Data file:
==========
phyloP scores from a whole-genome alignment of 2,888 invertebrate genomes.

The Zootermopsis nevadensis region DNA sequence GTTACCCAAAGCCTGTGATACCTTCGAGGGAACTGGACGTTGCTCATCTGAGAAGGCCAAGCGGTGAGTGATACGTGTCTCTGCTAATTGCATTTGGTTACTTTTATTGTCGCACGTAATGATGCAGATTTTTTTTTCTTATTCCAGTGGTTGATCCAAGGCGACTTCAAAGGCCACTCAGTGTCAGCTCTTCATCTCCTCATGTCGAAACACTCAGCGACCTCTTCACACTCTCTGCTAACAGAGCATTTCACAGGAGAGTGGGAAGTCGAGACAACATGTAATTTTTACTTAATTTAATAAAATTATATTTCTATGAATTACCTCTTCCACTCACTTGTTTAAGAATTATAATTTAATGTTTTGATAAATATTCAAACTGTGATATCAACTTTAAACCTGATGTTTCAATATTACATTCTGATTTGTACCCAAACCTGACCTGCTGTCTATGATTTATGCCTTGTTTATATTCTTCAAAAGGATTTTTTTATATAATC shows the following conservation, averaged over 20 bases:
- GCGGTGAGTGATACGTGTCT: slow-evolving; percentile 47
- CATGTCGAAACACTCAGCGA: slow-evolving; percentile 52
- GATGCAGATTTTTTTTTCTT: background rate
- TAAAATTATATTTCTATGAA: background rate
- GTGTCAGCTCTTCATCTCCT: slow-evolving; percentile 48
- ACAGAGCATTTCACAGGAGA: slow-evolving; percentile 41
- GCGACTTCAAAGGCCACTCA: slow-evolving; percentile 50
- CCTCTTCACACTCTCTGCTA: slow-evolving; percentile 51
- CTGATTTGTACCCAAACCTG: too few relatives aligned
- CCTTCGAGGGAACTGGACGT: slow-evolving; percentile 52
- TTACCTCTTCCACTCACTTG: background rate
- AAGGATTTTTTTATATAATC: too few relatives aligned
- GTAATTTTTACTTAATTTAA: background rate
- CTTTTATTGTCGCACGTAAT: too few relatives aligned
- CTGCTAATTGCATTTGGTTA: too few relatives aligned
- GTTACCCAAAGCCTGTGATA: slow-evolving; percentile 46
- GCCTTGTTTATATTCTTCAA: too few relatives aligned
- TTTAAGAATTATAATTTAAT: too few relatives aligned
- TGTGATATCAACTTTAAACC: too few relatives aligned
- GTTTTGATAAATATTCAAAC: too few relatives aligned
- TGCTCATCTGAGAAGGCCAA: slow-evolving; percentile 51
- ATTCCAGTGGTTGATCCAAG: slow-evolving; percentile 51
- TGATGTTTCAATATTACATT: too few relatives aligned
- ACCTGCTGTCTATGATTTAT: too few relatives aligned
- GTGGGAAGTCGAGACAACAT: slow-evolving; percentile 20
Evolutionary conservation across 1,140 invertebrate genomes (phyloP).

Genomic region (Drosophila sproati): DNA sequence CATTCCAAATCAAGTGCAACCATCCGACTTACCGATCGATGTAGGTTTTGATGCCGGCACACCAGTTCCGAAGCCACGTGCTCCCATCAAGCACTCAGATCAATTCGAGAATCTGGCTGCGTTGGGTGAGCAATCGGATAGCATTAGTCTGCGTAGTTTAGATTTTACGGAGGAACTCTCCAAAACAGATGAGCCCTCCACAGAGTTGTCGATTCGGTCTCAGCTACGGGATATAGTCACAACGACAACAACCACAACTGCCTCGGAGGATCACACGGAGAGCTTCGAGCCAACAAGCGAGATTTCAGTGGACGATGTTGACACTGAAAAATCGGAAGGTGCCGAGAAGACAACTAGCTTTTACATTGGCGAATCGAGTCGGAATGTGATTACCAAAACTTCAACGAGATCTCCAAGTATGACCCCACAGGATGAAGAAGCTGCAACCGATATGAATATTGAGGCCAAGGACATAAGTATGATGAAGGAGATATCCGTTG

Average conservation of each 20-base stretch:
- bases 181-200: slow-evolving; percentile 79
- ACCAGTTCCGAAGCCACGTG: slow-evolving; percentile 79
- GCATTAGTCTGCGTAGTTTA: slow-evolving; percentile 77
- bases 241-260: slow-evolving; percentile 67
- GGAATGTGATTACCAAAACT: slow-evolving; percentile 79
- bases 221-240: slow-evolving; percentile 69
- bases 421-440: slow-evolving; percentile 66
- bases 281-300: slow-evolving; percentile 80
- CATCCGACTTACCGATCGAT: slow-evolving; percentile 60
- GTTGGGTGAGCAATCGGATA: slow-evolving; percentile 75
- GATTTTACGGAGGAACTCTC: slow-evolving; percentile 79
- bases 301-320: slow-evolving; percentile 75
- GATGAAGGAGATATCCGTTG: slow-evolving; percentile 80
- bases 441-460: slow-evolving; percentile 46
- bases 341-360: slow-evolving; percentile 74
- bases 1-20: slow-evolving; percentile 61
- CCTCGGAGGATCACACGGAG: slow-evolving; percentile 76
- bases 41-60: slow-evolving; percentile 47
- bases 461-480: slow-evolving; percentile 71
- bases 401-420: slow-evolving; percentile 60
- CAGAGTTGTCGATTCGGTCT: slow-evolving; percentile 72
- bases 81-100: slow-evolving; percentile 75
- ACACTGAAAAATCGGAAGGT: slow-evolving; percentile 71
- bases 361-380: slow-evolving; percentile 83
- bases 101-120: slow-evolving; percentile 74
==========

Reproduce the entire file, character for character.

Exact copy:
phyloP scores from a whole-genome alignment of 2,888 invertebrate genomes.

The Zootermopsis nevadensis region DNA sequence GTTACCCAAAGCCTGTGATACCTTCGAGGGAACTGGACGTTGCTCATCTGAGAAGGCCAAGCGGTGAGTGATACGTGTCTCTGCTAATTGCATTTGGTTACTTTTATTGTCGCACGTAATGATGCAGATTTTTTTTTCTTATTCCAGTGGTTGATCCAAGGCGACTTCAAAGGCCACTCAGTGTCAGCTCTTCATCTCCTCATGTCGAAACACTCAGCGACCTCTTCACACTCTCTGCTAACAGAGCATTTCACAGGAGAGTGGGAAGTCGAGACAACATGTAATTTTTACTTAATTTAATAAAATTATATTTCTATGAATTACCTCTTCCACTCACTTGTTTAAGAATTATAATTTAATGTTTTGATAAATATTCAAACTGTGATATCAACTTTAAACCTGATGTTTCAATATTACATTCTGATTTGTACCCAAACCTGACCTGCTGTCTATGATTTATGCCTTGTTTATATTCTTCAAAAGGATTTTTTTATATAATC shows the following conservation, averaged over 20 bases:
- GCGGTGAGTGATACGTGTCT: slow-evolving; percentile 47
- CATGTCGAAACACTCAGCGA: slow-evolving; percentile 52
- GATGCAGATTTTTTTTTCTT: background rate
- TAAAATTATATTTCTATGAA: background rate
- GTGTCAGCTCTTCATCTCCT: slow-evolving; percentile 48
- ACAGAGCATTTCACAGGAGA: slow-evolving; percentile 41
- GCGACTTCAAAGGCCACTCA: slow-evolving; percentile 50
- CCTCTTCACACTCTCTGCTA: slow-evolving; percentile 51
- CTGATTTGTACCCAAACCTG: too few relatives aligned
- CCTTCGAGGGAACTGGACGT: slow-evolving; percentile 52
- TTACCTCTTCCACTCACTTG: background rate
- AAGGATTTTTTTATATAATC: too few relatives aligned
- GTAATTTTTACTTAATTTAA: background rate
- CTTTTATTGTCGCACGTAAT: too few relatives aligned
- CTGCTAATTGCATTTGGTTA: too few relatives aligned
- GTTACCCAAAGCCTGTGATA: slow-evolving; percentile 46
- GCCTTGTTTATATTCTTCAA: too few relatives aligned
- TTTAAGAATTATAATTTAAT: too few relatives aligned
- TGTGATATCAACTTTAAACC: too few relatives aligned
- GTTTTGATAAATATTCAAAC: too few relatives aligned
- TGCTCATCTGAGAAGGCCAA: slow-evolving; percentile 51
- ATTCCAGTGGTTGATCCAAG: slow-evolving; percentile 51
- TGATGTTTCAATATTACATT: too few relatives aligned
- ACCTGCTGTCTATGATTTAT: too few relatives aligned
- GTGGGAAGTCGAGACAACAT: slow-evolving; percentile 20
Evolutionary conservation across 1,140 invertebrate genomes (phyloP).

Genomic region (Drosophila sproati): DNA sequence CATTCCAAATCAAGTGCAACCATCCGACTTACCGATCGATGTAGGTTTTGATGCCGGCACACCAGTTCCGAAGCCACGTGCTCCCATCAAGCACTCAGATCAATTCGAGAATCTGGCTGCGTTGGGTGAGCAATCGGATAGCATTAGTCTGCGTAGTTTAGATTTTACGGAGGAACTCTCCAAAACAGATGAGCCCTCCACAGAGTTGTCGATTCGGTCTCAGCTACGGGATATAGTCACAACGACAACAACCACAACTGCCTCGGAGGATCACACGGAGAGCTTCGAGCCAACAAGCGAGATTTCAGTGGACGATGTTGACACTGAAAAATCGGAAGGTGCCGAGAAGACAACTAGCTTTTACATTGGCGAATCGAGTCGGAATGTGATTACCAAAACTTCAACGAGATCTCCAAGTATGACCCCACAGGATGAAGAAGCTGCAACCGATATGAATATTGAGGCCAAGGACATAAGTATGATGAAGGAGATATCCGTTG

Average conservation of each 20-base stretch:
- bases 181-200: slow-evolving; percentile 79
- ACCAGTTCCGAAGCCACGTG: slow-evolving; percentile 79
- GCATTAGTCTGCGTAGTTTA: slow-evolving; percentile 77
- bases 241-260: slow-evolving; percentile 67
- GGAATGTGATTACCAAAACT: slow-evolving; percentile 79
- bases 221-240: slow-evolving; percentile 69
- bases 421-440: slow-evolving; percentile 66
- bases 281-300: slow-evolving; percentile 80
- CATCCGACTTACCGATCGAT: slow-evolving; percentile 60
- GTTGGGTGAGCAATCGGATA: slow-evolving; percentile 75
- GATTTTACGGAGGAACTCTC: slow-evolving; percentile 79
- bases 301-320: slow-evolving; percentile 75
- GATGAAGGAGATATCCGTTG: slow-evolving; percentile 80
- bases 441-460: slow-evolving; percentile 46
- bases 341-360: slow-evolving; percentile 74
- bases 1-20: slow-evolving; percentile 61
- CCTCGGAGGATCACACGGAG: slow-evolving; percentile 76
- bases 41-60: slow-evolving; percentile 47
- bases 461-480: slow-evolving; percentile 71
- bases 401-420: slow-evolving; percentile 60
- CAGAGTTGTCGATTCGGTCT: slow-evolving; percentile 72
- bases 81-100: slow-evolving; percentile 75
- ACACTGAAAAATCGGAAGGT: slow-evolving; percentile 71
- bases 361-380: slow-evolving; percentile 83
- bases 101-120: slow-evolving; percentile 74